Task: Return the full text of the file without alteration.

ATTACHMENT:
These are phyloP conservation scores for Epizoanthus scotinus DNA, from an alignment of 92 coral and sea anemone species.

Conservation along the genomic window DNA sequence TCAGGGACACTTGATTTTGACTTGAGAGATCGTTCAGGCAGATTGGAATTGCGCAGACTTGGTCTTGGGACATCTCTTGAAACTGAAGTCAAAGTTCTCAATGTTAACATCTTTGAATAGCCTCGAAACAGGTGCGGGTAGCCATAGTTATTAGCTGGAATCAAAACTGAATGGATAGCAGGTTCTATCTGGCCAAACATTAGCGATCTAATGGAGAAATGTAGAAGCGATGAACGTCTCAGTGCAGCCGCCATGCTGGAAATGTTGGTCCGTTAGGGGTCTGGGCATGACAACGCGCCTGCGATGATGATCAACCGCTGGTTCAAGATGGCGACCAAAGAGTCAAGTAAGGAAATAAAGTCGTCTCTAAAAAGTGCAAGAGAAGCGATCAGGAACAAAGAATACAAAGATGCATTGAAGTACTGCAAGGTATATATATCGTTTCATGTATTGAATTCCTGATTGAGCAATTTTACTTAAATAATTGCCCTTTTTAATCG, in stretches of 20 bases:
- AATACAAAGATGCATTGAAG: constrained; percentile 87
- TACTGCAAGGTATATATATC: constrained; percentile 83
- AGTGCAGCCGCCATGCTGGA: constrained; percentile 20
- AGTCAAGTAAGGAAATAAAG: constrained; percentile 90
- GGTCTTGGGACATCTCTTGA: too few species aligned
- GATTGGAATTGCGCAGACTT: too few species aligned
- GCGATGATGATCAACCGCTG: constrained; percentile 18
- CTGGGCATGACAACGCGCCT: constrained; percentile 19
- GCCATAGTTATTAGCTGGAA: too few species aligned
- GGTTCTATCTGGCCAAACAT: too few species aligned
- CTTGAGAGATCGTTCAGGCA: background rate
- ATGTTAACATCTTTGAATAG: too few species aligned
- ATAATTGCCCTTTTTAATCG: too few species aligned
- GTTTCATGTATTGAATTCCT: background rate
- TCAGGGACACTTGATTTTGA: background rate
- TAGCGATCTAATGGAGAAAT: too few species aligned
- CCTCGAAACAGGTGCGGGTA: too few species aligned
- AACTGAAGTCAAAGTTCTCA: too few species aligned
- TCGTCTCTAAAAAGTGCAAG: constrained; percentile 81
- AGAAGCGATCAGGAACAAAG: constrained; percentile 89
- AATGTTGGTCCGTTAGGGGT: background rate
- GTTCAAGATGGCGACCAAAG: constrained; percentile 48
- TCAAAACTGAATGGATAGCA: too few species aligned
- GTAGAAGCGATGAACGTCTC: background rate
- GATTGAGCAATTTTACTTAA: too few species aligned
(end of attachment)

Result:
These are phyloP conservation scores for Epizoanthus scotinus DNA, from an alignment of 92 coral and sea anemone species.

Conservation along the genomic window DNA sequence TCAGGGACACTTGATTTTGACTTGAGAGATCGTTCAGGCAGATTGGAATTGCGCAGACTTGGTCTTGGGACATCTCTTGAAACTGAAGTCAAAGTTCTCAATGTTAACATCTTTGAATAGCCTCGAAACAGGTGCGGGTAGCCATAGTTATTAGCTGGAATCAAAACTGAATGGATAGCAGGTTCTATCTGGCCAAACATTAGCGATCTAATGGAGAAATGTAGAAGCGATGAACGTCTCAGTGCAGCCGCCATGCTGGAAATGTTGGTCCGTTAGGGGTCTGGGCATGACAACGCGCCTGCGATGATGATCAACCGCTGGTTCAAGATGGCGACCAAAGAGTCAAGTAAGGAAATAAAGTCGTCTCTAAAAAGTGCAAGAGAAGCGATCAGGAACAAAGAATACAAAGATGCATTGAAGTACTGCAAGGTATATATATCGTTTCATGTATTGAATTCCTGATTGAGCAATTTTACTTAAATAATTGCCCTTTTTAATCG, in stretches of 20 bases:
- AATACAAAGATGCATTGAAG: constrained; percentile 87
- TACTGCAAGGTATATATATC: constrained; percentile 83
- AGTGCAGCCGCCATGCTGGA: constrained; percentile 20
- AGTCAAGTAAGGAAATAAAG: constrained; percentile 90
- GGTCTTGGGACATCTCTTGA: too few species aligned
- GATTGGAATTGCGCAGACTT: too few species aligned
- GCGATGATGATCAACCGCTG: constrained; percentile 18
- CTGGGCATGACAACGCGCCT: constrained; percentile 19
- GCCATAGTTATTAGCTGGAA: too few species aligned
- GGTTCTATCTGGCCAAACAT: too few species aligned
- CTTGAGAGATCGTTCAGGCA: background rate
- ATGTTAACATCTTTGAATAG: too few species aligned
- ATAATTGCCCTTTTTAATCG: too few species aligned
- GTTTCATGTATTGAATTCCT: background rate
- TCAGGGACACTTGATTTTGA: background rate
- TAGCGATCTAATGGAGAAAT: too few species aligned
- CCTCGAAACAGGTGCGGGTA: too few species aligned
- AACTGAAGTCAAAGTTCTCA: too few species aligned
- TCGTCTCTAAAAAGTGCAAG: constrained; percentile 81
- AGAAGCGATCAGGAACAAAG: constrained; percentile 89
- AATGTTGGTCCGTTAGGGGT: background rate
- GTTCAAGATGGCGACCAAAG: constrained; percentile 48
- TCAAAACTGAATGGATAGCA: too few species aligned
- GTAGAAGCGATGAACGTCTC: background rate
- GATTGAGCAATTTTACTTAA: too few species aligned